David Schelicher emails with a provocative question, in the wake of my IM exchange with John Carney yesterday: what if letting Lehman fail actually increased the amount of moral hazard involved in lending to banks? "Moral hazard is based on predicted future government decisions," he notes, adding:
A lack of a Lehman bailout only reduces moral hazard if investors think it is a preview of future actions. But the failure to bail out Lehman has been blamed throughout the world press and by world leaders (see, e.g., Lagarde in France) as the cause of the world-wide credit crisis. The cost of the Lehman failure made clear to world leaders the cost of allowing a major broker-dealer bank to go under. Because it is widely considered a mistake (whether or not it actually was one), the Lehman non-bailout makes a bailout for the next major financial institution more likely. Hence, moral hazard was increased, not decreased by the decision not to bailout Lehman.
I think he’s right: Hank Paulson has pretty much explicitly said that he won’t let any more banks go under (ie default) on his watch, and the WSJ is reporting today that the moral-hazard trade is now being extended to insurers as well.
If Treasury had bailed out Lehman, there would always have been the chance that it wouldn’t bail out the next bank to get into difficulties — just as the bailout of Bear Stearns didn’t mean that Lehman was safe. But after Treasury let Lehman fail, no further failures could be allowed, and indeed one of the main functions of the TARP bill was to make government bailouts much easier.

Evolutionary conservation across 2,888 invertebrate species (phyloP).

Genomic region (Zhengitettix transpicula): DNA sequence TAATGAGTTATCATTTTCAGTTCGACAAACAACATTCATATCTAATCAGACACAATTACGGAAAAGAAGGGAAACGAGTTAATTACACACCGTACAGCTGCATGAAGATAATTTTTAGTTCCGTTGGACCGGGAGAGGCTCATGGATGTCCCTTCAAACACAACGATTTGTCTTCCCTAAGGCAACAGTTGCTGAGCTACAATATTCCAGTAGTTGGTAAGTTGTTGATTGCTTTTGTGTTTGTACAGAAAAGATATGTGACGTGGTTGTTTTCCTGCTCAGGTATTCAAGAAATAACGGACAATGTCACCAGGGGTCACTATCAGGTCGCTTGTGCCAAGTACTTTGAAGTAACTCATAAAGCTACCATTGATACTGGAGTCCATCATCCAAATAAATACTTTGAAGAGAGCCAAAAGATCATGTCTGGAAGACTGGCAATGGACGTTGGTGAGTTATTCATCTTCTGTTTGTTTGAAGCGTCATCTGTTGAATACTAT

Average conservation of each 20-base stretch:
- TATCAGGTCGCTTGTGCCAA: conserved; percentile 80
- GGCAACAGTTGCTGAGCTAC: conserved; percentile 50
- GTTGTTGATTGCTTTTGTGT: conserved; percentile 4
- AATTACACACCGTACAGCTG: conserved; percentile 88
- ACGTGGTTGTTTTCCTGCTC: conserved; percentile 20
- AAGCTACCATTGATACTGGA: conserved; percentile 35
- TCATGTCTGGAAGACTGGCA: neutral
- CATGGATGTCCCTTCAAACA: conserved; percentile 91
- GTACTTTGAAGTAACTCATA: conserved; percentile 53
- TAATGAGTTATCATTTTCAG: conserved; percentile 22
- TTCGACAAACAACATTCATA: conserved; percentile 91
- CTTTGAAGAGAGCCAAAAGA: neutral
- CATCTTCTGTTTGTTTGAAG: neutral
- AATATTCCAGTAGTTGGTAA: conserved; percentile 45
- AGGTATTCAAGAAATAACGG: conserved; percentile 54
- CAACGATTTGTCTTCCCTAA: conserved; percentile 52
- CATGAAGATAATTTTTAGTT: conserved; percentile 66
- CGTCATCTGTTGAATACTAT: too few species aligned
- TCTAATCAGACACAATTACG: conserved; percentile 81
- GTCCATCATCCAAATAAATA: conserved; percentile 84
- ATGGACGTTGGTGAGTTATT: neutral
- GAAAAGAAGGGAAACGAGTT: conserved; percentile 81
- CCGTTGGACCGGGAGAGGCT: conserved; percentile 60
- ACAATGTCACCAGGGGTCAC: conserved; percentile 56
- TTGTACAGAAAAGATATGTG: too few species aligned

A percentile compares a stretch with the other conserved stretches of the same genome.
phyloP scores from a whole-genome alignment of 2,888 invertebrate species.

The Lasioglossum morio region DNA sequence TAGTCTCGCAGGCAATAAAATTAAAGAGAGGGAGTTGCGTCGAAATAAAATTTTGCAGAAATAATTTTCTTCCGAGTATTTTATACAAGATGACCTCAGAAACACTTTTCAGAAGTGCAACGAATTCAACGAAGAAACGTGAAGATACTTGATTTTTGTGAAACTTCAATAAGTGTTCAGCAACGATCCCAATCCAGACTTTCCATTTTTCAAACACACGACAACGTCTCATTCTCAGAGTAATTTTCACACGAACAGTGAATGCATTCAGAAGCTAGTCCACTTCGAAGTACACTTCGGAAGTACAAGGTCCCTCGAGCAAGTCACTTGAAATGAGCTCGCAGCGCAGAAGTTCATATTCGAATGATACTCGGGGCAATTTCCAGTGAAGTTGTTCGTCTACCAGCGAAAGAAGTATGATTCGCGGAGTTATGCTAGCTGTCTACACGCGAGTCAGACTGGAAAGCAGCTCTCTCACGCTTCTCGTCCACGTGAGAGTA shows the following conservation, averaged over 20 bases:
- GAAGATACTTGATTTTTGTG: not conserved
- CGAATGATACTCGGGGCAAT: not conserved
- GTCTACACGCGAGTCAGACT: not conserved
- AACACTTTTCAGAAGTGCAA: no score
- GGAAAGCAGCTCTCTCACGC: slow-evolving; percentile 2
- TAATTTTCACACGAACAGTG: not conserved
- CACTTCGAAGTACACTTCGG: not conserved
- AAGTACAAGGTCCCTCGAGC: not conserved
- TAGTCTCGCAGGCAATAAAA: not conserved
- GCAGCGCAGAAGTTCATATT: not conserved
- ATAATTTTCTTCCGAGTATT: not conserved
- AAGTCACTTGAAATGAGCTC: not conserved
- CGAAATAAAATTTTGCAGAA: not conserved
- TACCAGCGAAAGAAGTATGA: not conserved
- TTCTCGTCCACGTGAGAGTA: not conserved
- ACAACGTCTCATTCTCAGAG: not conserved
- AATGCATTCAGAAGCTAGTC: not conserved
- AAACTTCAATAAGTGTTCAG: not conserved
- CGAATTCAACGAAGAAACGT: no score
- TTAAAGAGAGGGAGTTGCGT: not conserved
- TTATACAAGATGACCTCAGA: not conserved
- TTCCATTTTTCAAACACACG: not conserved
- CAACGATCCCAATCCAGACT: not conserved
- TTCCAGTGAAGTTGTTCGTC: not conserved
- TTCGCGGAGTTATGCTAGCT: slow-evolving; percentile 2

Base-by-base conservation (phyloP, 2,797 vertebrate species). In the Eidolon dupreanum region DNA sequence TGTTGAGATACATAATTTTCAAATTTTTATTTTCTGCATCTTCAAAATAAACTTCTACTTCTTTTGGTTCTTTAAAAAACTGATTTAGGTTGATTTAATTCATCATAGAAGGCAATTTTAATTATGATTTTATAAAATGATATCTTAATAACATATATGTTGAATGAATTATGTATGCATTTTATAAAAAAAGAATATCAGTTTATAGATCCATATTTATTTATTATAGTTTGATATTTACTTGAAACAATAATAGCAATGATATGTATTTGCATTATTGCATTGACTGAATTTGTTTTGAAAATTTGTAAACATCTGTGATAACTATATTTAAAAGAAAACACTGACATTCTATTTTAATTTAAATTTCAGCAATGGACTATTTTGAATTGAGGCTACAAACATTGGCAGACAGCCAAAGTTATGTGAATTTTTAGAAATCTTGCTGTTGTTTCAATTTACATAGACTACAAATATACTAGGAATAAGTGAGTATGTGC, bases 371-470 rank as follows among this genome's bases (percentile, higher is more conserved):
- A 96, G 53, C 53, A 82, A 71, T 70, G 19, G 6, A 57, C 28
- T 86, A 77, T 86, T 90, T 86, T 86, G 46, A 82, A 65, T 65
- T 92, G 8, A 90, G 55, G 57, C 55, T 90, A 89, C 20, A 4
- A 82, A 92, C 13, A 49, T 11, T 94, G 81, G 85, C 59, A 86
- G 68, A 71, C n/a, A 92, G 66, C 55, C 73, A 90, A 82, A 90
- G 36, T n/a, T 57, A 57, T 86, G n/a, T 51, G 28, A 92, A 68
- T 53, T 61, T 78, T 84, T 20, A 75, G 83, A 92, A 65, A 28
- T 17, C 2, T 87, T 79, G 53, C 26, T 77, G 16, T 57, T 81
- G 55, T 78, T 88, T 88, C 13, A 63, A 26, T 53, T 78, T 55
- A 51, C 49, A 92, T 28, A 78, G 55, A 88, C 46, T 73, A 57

People like Carney, then, who care deeply about moral hazard, should probably wish that Lehman had been bailed out, rather than be happy that it wasn’t.
Update: In the comments, SteveOh says something very interesting:
I do get the feeling that the Fed has had the banks in their back pocket ever since.
If it were not for the Lehman failure, do you think Merrill would have merged with BoA, or that GS and MS would have become bank holding companies, or that JPM would have accepted their capital injection?
I’m quite sure this isn’t the reason that Lehman was allowed to fail — there’s zero indication that anyone at Treasury or the Fed has been able to look that far ahead. But it is a consequence of letting Lehman fail. In the case of Bear Stearns, Jamie Dimon was to a very large extent calling the shots, and policymakers were doing his bidding. Now, thanks largely to Lehman, the tables have been turned.